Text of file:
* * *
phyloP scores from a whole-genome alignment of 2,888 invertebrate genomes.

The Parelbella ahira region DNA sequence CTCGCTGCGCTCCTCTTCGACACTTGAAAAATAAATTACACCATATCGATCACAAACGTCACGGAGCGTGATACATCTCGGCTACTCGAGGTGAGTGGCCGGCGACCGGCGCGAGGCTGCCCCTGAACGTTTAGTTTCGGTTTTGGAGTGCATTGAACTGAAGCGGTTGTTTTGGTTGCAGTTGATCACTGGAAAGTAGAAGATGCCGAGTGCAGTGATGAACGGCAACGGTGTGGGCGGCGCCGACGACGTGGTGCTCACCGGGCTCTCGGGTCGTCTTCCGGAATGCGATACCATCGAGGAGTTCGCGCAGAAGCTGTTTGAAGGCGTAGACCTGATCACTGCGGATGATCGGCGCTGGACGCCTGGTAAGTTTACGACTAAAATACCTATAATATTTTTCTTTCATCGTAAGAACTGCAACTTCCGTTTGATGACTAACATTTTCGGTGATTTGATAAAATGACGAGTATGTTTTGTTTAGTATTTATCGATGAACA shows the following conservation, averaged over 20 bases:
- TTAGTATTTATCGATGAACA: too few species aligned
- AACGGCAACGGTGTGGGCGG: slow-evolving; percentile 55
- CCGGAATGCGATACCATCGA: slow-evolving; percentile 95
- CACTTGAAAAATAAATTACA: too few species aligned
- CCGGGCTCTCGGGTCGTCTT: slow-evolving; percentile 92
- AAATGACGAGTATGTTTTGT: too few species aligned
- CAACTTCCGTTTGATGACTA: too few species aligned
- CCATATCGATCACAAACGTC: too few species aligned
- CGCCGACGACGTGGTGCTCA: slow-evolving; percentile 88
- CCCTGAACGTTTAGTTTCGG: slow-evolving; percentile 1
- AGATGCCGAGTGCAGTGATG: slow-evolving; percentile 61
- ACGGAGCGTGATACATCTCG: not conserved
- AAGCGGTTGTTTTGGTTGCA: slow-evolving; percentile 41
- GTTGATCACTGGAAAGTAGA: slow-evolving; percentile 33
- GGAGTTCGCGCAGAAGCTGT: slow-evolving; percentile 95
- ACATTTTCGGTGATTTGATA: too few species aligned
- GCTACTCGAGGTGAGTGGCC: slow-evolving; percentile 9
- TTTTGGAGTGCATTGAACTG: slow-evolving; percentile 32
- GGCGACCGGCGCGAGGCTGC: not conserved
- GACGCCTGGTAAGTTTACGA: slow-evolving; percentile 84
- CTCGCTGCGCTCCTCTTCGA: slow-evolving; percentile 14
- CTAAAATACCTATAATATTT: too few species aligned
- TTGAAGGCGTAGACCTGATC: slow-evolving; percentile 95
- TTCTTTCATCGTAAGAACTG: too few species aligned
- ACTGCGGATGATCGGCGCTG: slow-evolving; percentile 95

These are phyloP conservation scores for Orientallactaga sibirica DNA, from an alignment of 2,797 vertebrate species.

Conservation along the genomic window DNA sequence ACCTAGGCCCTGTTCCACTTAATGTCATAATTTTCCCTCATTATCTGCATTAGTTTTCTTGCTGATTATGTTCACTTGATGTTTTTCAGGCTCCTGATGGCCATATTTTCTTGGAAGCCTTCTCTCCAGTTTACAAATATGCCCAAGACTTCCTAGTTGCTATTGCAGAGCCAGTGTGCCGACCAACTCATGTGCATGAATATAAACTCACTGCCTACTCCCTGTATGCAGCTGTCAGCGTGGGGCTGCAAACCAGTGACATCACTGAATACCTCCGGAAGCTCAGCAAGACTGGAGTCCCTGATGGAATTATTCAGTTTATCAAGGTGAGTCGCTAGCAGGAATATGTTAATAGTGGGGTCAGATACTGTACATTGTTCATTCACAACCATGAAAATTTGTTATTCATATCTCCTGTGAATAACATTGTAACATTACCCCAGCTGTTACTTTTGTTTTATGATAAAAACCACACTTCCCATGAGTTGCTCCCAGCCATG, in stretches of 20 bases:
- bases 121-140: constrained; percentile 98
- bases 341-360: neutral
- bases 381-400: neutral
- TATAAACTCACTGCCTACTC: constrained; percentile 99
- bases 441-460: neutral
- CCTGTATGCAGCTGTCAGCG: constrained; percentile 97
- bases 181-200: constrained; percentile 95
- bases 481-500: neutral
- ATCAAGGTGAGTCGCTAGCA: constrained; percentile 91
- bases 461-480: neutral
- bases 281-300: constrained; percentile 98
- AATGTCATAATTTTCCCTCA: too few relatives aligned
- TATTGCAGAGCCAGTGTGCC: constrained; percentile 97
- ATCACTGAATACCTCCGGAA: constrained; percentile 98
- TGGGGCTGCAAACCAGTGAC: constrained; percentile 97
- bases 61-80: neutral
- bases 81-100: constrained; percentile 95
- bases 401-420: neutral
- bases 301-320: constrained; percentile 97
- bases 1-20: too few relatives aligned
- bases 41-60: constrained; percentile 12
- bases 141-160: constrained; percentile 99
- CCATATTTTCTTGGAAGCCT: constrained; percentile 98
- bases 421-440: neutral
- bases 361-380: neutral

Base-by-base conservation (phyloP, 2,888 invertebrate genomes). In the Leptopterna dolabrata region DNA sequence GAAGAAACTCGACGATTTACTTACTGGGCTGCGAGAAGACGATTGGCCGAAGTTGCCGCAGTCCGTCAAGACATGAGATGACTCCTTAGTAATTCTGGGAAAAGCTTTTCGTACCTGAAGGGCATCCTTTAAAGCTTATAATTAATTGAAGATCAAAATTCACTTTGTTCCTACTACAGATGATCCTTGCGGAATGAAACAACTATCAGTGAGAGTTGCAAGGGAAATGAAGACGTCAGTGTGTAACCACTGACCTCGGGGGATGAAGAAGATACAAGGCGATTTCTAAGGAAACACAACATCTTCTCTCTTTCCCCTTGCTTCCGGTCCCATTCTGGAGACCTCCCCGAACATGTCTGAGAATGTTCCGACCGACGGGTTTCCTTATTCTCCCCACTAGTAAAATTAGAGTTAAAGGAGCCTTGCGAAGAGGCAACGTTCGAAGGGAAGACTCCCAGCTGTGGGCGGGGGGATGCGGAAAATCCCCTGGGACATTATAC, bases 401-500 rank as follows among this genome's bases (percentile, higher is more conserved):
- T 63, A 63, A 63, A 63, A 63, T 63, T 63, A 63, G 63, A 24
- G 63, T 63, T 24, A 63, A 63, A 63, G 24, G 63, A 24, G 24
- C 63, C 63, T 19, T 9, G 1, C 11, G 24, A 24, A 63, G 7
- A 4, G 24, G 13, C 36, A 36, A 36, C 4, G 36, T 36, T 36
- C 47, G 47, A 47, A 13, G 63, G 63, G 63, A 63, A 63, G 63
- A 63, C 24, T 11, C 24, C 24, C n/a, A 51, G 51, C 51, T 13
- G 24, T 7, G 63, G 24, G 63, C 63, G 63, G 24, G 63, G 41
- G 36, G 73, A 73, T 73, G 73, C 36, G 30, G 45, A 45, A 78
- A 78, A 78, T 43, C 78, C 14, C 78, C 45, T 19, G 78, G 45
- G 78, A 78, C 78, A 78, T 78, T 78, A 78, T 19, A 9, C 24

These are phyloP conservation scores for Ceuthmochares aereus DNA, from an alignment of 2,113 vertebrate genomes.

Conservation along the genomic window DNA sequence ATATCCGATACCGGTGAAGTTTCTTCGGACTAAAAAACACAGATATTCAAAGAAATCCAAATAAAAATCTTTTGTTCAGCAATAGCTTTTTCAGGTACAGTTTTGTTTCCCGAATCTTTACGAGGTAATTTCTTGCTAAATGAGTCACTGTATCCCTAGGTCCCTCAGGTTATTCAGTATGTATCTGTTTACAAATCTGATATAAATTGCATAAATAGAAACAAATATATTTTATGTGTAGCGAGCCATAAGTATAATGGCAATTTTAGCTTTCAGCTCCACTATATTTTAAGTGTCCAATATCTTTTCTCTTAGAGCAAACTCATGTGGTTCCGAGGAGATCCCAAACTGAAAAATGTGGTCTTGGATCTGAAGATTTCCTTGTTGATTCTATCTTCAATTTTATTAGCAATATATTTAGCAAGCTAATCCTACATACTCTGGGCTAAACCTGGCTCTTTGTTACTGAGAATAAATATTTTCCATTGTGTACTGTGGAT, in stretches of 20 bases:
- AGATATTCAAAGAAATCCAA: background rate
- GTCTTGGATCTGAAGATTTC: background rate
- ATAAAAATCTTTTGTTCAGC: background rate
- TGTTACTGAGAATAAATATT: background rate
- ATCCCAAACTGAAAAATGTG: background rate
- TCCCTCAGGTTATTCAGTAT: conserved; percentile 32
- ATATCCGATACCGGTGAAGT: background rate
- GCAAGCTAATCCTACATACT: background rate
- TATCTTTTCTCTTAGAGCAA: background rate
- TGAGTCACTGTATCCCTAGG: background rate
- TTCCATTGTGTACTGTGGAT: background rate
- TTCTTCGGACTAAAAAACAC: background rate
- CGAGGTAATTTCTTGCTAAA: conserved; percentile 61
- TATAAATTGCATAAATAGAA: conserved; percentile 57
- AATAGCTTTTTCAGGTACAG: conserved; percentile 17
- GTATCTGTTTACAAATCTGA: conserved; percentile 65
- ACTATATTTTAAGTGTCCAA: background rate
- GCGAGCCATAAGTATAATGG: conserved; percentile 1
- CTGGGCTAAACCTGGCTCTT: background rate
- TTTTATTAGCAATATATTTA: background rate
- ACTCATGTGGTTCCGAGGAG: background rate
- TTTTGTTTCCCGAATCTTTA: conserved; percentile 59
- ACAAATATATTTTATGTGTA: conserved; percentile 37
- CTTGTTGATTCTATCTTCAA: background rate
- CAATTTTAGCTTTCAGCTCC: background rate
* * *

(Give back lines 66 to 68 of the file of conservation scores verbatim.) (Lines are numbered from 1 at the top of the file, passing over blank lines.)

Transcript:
These are phyloP conservation scores for Ceuthmochares aereus DNA, from an alignment of 2,113 vertebrate genomes.

Conservation along the genomic window DNA sequence ATATCCGATACCGGTGAAGTTTCTTCGGACTAAAAAACACAGATATTCAAAGAAATCCAAATAAAAATCTTTTGTTCAGCAATAGCTTTTTCAGGTACAGTTTTGTTTCCCGAATCTTTACGAGGTAATTTCTTGCTAAATGAGTCACTGTATCCCTAGGTCCCTCAGGTTATTCAGTATGTATCTGTTTACAAATCTGATATAAATTGCATAAATAGAAACAAATATATTTTATGTGTAGCGAGCCATAAGTATAATGGCAATTTTAGCTTTCAGCTCCACTATATTTTAAGTGTCCAATATCTTTTCTCTTAGAGCAAACTCATGTGGTTCCGAGGAGATCCCAAACTGAAAAATGTGGTCTTGGATCTGAAGATTTCCTTGTTGATTCTATCTTCAATTTTATTAGCAATATATTTAGCAAGCTAATCCTACATACTCTGGGCTAAACCTGGCTCTTTGTTACTGAGAATAAATATTTTCCATTGTGTACTGTGGAT, in stretches of 20 bases:
- AGATATTCAAAGAAATCCAA: background rate